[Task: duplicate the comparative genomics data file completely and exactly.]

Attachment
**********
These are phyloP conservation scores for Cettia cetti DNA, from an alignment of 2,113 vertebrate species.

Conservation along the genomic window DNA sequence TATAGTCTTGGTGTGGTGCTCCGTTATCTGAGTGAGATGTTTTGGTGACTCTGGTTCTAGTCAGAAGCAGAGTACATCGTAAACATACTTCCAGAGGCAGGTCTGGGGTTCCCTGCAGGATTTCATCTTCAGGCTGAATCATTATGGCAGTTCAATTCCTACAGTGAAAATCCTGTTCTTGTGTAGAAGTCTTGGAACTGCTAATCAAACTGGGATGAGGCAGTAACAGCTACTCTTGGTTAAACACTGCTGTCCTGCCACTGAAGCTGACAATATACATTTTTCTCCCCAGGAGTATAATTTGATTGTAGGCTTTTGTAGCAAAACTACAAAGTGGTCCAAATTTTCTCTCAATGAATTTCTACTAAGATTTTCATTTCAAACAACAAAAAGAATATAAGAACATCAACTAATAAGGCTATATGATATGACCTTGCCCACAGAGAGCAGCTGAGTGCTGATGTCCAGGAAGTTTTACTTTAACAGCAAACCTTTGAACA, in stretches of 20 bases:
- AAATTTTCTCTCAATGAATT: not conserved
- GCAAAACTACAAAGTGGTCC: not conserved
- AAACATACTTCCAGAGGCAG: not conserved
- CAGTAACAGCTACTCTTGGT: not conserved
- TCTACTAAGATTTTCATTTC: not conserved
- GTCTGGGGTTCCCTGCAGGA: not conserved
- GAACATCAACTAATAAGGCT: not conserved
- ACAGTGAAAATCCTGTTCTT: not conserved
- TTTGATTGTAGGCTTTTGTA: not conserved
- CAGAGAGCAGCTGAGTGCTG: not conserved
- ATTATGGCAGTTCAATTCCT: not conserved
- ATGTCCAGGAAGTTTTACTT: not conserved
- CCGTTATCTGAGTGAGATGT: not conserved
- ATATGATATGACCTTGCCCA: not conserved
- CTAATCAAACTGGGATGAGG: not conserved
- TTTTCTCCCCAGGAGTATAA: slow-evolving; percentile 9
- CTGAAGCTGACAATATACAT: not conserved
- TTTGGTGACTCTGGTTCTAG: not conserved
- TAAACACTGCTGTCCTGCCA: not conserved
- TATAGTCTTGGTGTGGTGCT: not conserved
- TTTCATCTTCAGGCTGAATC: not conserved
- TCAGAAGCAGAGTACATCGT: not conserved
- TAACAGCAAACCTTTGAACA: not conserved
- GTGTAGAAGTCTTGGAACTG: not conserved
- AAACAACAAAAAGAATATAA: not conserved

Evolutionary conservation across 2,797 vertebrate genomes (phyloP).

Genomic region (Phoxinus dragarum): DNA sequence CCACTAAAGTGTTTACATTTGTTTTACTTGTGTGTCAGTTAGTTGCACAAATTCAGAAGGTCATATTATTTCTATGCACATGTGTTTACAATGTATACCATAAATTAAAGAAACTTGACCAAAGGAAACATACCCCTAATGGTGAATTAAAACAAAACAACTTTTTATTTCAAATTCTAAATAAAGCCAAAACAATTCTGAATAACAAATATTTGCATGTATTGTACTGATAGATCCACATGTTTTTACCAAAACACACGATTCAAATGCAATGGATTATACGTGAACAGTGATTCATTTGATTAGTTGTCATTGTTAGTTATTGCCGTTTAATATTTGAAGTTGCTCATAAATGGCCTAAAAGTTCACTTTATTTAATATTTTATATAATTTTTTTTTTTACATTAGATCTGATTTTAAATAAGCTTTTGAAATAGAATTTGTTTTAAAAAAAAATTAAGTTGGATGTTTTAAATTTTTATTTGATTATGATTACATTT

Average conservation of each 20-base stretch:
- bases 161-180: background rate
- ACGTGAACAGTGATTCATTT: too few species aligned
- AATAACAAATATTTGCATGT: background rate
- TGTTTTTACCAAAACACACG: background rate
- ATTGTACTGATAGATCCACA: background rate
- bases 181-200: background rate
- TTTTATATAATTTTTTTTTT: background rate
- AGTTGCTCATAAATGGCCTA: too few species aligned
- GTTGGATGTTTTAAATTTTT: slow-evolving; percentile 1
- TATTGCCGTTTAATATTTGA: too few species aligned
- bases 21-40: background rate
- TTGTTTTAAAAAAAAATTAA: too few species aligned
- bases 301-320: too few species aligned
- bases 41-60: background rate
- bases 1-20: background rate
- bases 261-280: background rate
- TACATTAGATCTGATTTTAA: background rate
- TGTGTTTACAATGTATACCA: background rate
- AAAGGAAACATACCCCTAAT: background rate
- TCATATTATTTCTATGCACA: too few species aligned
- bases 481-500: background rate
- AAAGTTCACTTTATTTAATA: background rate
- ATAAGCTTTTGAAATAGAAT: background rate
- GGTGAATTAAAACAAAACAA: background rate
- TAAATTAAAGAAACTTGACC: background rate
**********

These are phyloP conservation scores for Cettia cetti DNA, from an alignment of 2,113 vertebrate species.

Conservation along the genomic window DNA sequence TATAGTCTTGGTGTGGTGCTCCGTTATCTGAGTGAGATGTTTTGGTGACTCTGGTTCTAGTCAGAAGCAGAGTACATCGTAAACATACTTCCAGAGGCAGGTCTGGGGTTCCCTGCAGGATTTCATCTTCAGGCTGAATCATTATGGCAGTTCAATTCCTACAGTGAAAATCCTGTTCTTGTGTAGAAGTCTTGGAACTGCTAATCAAACTGGGATGAGGCAGTAACAGCTACTCTTGGTTAAACACTGCTGTCCTGCCACTGAAGCTGACAATATACATTTTTCTCCCCAGGAGTATAATTTGATTGTAGGCTTTTGTAGCAAAACTACAAAGTGGTCCAAATTTTCTCTCAATGAATTTCTACTAAGATTTTCATTTCAAACAACAAAAAGAATATAAGAACATCAACTAATAAGGCTATATGATATGACCTTGCCCACAGAGAGCAGCTGAGTGCTGATGTCCAGGAAGTTTTACTTTAACAGCAAACCTTTGAACA, in stretches of 20 bases:
- AAATTTTCTCTCAATGAATT: not conserved
- GCAAAACTACAAAGTGGTCC: not conserved
- AAACATACTTCCAGAGGCAG: not conserved
- CAGTAACAGCTACTCTTGGT: not conserved
- TCTACTAAGATTTTCATTTC: not conserved
- GTCTGGGGTTCCCTGCAGGA: not conserved
- GAACATCAACTAATAAGGCT: not conserved
- ACAGTGAAAATCCTGTTCTT: not conserved
- TTTGATTGTAGGCTTTTGTA: not conserved
- CAGAGAGCAGCTGAGTGCTG: not conserved
- ATTATGGCAGTTCAATTCCT: not conserved
- ATGTCCAGGAAGTTTTACTT: not conserved
- CCGTTATCTGAGTGAGATGT: not conserved
- ATATGATATGACCTTGCCCA: not conserved
- CTAATCAAACTGGGATGAGG: not conserved
- TTTTCTCCCCAGGAGTATAA: slow-evolving; percentile 9
- CTGAAGCTGACAATATACAT: not conserved
- TTTGGTGACTCTGGTTCTAG: not conserved
- TAAACACTGCTGTCCTGCCA: not conserved
- TATAGTCTTGGTGTGGTGCT: not conserved
- TTTCATCTTCAGGCTGAATC: not conserved
- TCAGAAGCAGAGTACATCGT: not conserved
- TAACAGCAAACCTTTGAACA: not conserved
- GTGTAGAAGTCTTGGAACTG: not conserved
- AAACAACAAAAAGAATATAA: not conserved

Evolutionary conservation across 2,797 vertebrate genomes (phyloP).

Genomic region (Phoxinus dragarum): DNA sequence CCACTAAAGTGTTTACATTTGTTTTACTTGTGTGTCAGTTAGTTGCACAAATTCAGAAGGTCATATTATTTCTATGCACATGTGTTTACAATGTATACCATAAATTAAAGAAACTTGACCAAAGGAAACATACCCCTAATGGTGAATTAAAACAAAACAACTTTTTATTTCAAATTCTAAATAAAGCCAAAACAATTCTGAATAACAAATATTTGCATGTATTGTACTGATAGATCCACATGTTTTTACCAAAACACACGATTCAAATGCAATGGATTATACGTGAACAGTGATTCATTTGATTAGTTGTCATTGTTAGTTATTGCCGTTTAATATTTGAAGTTGCTCATAAATGGCCTAAAAGTTCACTTTATTTAATATTTTATATAATTTTTTTTTTTACATTAGATCTGATTTTAAATAAGCTTTTGAAATAGAATTTGTTTTAAAAAAAAATTAAGTTGGATGTTTTAAATTTTTATTTGATTATGATTACATTT

Average conservation of each 20-base stretch:
- bases 161-180: background rate
- ACGTGAACAGTGATTCATTT: too few species aligned
- AATAACAAATATTTGCATGT: background rate
- TGTTTTTACCAAAACACACG: background rate
- ATTGTACTGATAGATCCACA: background rate
- bases 181-200: background rate
- TTTTATATAATTTTTTTTTT: background rate
- AGTTGCTCATAAATGGCCTA: too few species aligned
- GTTGGATGTTTTAAATTTTT: slow-evolving; percentile 1
- TATTGCCGTTTAATATTTGA: too few species aligned
- bases 21-40: background rate
- TTGTTTTAAAAAAAAATTAA: too few species aligned
- bases 301-320: too few species aligned
- bases 41-60: background rate
- bases 1-20: background rate
- bases 261-280: background rate
- TACATTAGATCTGATTTTAA: background rate
- TGTGTTTACAATGTATACCA: background rate
- AAAGGAAACATACCCCTAAT: background rate
- TCATATTATTTCTATGCACA: too few species aligned
- bases 481-500: background rate
- AAAGTTCACTTTATTTAATA: background rate
- ATAAGCTTTTGAAATAGAAT: background rate
- GGTGAATTAAAACAAAACAA: background rate
- TAAATTAAAGAAACTTGACC: background rate